Happiness, Guilt, and Capitalism

I am usually skeptical of New Year’s Resolutions, but this year I knew I had to make some big changes because I have been slowly slipping down a drain of anxiety, restlessness, and discontent. So my resolution was just to be more happy, balanced, and optimistic.

(Just, she says.)

Words like “happy,” “balanced,” “optimistic” don’t enter into my vocabulary often. I’m a self-declared cynic. I practice self-denigration like it’s an art form. I have said more times than I’m proud of that “I don’t like people.” Somewhere around middle school, I decided that complete pessimism was the safest philosophy: expect the worst, and you’ll never be disappointed. Oh, I have a good sense of humor about it all, but it’s a nasty kind of humor: derisive, sarcastic, mocking all that seems positive.

I’d like to believe–maybe I’m wrong–that people who know me well would say that on a spectrum from gloomy to chipper, I would fall somewhere around disgruntled. And, man, I have been proud of that.

Why? Because I also have a nasty little attitude toward the chirpy and confident, the cheerful and buoyant. I often assume they are either less intelligent, shallow, or luckily haven’t experienced the pain and struggle the world has to offer. I also assume that they are happy because somehow they are shirking their responsibilities and that I am unhappy because I am picking up their slack. (In future posts, I think I will need to apologize to some of these people, make amends.)

Lately, I’ve realized that not only have I been acting like a big jerk but that this attitude is ruining my life. I work incredibly hard, but I’m not getting any happier. In fact, for all the work I’m doing, I don’t even feel more successful. Most days, I just feel half crazy. I wake up with all of things I need to get done swirling around my mind, only they’re swirling around so fast that I can’t catch any of them and get started. It’s like I’m in one of those air tubes filled with dollar bills and I have to try to snatch as many as I can, only instead of dollar bills it’s my to-do list ripped into pieces.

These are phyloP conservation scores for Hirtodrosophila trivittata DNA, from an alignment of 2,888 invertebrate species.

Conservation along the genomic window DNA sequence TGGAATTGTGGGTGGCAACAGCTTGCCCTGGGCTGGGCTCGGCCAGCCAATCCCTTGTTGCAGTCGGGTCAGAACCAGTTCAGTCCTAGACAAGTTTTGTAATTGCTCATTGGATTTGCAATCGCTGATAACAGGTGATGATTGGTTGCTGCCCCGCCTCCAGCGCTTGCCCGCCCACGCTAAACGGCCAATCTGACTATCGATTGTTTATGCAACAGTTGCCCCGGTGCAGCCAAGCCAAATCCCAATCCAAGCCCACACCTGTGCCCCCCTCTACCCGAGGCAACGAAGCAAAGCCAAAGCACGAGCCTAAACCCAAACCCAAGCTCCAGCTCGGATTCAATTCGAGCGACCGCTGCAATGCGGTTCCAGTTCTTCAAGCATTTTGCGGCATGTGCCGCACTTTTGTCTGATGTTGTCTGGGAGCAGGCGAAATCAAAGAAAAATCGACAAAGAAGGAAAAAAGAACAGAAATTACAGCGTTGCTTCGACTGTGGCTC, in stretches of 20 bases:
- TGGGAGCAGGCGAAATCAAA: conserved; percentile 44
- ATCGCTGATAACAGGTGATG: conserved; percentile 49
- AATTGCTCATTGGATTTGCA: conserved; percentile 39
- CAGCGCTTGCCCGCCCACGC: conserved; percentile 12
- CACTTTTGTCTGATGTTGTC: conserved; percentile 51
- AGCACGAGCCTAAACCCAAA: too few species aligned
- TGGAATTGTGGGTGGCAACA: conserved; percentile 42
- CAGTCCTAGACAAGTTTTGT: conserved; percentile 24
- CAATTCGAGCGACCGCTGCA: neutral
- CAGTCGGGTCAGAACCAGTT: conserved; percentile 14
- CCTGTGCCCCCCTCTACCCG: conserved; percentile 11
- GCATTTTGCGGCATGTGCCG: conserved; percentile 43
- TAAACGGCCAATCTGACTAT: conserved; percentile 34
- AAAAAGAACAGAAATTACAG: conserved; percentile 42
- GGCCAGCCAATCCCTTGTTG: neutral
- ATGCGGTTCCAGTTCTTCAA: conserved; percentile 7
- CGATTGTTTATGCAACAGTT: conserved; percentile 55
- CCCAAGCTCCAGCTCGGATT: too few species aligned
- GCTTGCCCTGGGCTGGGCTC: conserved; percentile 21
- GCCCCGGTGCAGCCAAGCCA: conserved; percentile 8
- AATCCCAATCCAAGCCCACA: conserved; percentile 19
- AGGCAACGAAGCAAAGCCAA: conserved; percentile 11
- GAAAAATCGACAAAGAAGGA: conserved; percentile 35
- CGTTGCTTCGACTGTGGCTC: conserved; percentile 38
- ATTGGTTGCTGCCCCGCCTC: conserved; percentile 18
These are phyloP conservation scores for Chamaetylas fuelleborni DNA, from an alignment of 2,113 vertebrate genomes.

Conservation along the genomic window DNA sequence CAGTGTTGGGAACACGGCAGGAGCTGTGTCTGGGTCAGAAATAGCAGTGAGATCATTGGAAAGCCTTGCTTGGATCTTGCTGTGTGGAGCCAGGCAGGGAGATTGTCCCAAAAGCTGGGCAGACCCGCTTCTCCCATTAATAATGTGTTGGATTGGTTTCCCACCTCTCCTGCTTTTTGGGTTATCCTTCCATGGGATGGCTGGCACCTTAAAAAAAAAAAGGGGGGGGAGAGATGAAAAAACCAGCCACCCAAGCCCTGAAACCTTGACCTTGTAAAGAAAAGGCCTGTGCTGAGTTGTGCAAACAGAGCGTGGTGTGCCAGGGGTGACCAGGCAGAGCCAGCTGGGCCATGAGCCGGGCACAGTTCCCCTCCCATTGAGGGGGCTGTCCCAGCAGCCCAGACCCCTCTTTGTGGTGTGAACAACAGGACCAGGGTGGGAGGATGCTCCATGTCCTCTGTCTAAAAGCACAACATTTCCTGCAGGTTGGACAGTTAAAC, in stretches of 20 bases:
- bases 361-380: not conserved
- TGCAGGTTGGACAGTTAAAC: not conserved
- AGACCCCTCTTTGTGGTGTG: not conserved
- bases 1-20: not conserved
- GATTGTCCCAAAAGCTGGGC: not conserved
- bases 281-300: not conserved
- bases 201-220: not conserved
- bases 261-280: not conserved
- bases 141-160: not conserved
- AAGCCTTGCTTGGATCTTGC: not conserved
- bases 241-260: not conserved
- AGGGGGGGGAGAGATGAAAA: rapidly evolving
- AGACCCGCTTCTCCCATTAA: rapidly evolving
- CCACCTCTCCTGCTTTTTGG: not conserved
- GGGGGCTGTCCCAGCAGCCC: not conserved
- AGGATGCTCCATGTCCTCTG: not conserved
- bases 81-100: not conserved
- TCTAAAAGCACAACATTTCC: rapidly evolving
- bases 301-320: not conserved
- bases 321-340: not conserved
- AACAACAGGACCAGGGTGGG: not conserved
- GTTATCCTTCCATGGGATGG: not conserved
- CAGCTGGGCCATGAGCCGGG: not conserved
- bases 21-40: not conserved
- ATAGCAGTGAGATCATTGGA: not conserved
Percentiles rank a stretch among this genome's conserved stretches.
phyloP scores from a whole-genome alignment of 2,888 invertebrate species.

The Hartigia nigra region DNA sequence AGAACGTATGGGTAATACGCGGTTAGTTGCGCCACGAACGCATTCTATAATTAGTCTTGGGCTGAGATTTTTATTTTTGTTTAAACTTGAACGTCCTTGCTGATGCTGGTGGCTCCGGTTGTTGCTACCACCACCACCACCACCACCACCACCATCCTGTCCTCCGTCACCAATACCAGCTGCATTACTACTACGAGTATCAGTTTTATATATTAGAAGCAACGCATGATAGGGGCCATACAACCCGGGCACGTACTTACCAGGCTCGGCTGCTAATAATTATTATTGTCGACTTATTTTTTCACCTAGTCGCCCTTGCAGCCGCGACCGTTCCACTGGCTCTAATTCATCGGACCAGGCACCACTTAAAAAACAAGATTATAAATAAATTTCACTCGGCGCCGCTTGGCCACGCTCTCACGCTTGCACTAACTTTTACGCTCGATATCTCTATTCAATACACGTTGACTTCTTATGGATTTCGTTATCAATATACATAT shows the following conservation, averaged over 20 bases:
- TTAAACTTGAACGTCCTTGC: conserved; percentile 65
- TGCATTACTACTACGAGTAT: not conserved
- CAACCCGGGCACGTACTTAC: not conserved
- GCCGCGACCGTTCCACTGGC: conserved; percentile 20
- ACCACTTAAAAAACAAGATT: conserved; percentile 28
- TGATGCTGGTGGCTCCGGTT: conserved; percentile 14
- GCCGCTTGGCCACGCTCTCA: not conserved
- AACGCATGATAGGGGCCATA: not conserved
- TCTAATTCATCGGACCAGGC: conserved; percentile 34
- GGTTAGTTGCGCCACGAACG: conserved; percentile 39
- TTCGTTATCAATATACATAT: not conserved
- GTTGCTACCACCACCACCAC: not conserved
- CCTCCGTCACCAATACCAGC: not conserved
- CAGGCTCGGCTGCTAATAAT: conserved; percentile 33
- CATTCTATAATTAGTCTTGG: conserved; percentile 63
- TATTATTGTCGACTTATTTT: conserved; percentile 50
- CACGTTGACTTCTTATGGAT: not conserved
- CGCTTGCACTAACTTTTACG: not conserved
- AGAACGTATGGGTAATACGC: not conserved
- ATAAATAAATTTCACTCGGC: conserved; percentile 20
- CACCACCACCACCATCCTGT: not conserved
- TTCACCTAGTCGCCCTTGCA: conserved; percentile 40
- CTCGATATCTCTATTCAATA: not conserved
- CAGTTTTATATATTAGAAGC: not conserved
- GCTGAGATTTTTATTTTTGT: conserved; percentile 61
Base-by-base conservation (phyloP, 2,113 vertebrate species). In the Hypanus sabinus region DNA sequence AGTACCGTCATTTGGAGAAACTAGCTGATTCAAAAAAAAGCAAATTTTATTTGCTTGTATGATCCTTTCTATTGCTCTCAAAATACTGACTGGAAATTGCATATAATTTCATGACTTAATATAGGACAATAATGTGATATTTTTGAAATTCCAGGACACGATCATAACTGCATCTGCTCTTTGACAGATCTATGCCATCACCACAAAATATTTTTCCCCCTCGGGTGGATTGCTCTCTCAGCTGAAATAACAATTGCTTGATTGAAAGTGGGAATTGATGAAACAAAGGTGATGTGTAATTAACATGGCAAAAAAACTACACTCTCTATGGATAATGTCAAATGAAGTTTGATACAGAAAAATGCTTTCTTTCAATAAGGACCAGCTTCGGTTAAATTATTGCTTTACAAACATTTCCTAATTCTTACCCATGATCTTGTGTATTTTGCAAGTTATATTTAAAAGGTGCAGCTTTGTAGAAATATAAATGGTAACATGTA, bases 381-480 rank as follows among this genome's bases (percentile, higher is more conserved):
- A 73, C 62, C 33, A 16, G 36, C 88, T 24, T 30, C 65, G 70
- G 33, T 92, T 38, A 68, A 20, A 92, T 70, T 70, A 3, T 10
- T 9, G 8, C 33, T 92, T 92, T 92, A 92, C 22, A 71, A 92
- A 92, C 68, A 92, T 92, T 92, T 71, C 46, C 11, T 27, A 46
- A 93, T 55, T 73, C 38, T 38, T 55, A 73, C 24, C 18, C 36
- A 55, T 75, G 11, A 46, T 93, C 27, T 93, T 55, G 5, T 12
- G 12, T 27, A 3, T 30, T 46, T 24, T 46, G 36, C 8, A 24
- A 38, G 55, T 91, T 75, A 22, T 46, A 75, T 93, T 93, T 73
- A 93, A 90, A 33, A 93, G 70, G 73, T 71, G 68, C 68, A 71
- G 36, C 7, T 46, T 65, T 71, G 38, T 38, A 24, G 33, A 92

At night, I inevitably go to bed feeling like I didn’t get enough done. I try to stay up later, hoping in my last, exhausted moments, I’ll suddenly have a burst of energy and brain power that will allow me to get ONE MORE THING DONE, as if that would be the calamine to my itch.

Right now, in fact, I am filled with so much dread about the day before me that I actually feel too heavy to move off the couch. And what do I have ahead of me except two classes filled with wonderful students who want to talk about American literature? And after that, perhaps a leisurely few laps in the pool. But I am paralyzed.

I have been slowly making some changes. If you’ve ever done any happiness seeking yourself, you can guess what kind. I have changed my diet to include more vegetables and leafy greens! I make sure to get fresh air and sunshine! I try to exercise a little every day, regardless of how busy I am! I’ve even gone so far as to work in positive affirmations and meditation. (I was hugely influenced to do so by this Ted talk on happiness by my pretend husband, Shawn Achor. Watch it: it’s awesome.)

I know it takes time to change, but I actually feel like I’m getting worse. And this is baffling me.

But I wonder if it has something to do with identity and guilt. For so long, discontentedness has been a central part of my definition of self. Being happy? Why, that means I’m no longer going to be me.

And I think, too, that there is something (in me? in our culture?) that suggests that happiness is a limited commodity, that there is only so much of it out there, and if I’m taking more, then I am taking away from someone else’s share. It’s a capitalistic approach to happiness, one that sees gaining joy as a competitive endeavor: in order to get it, we must take it away from someone else. We must be more, do more, and post more happy pictures on facebook to prove that we’ve got it all figured out.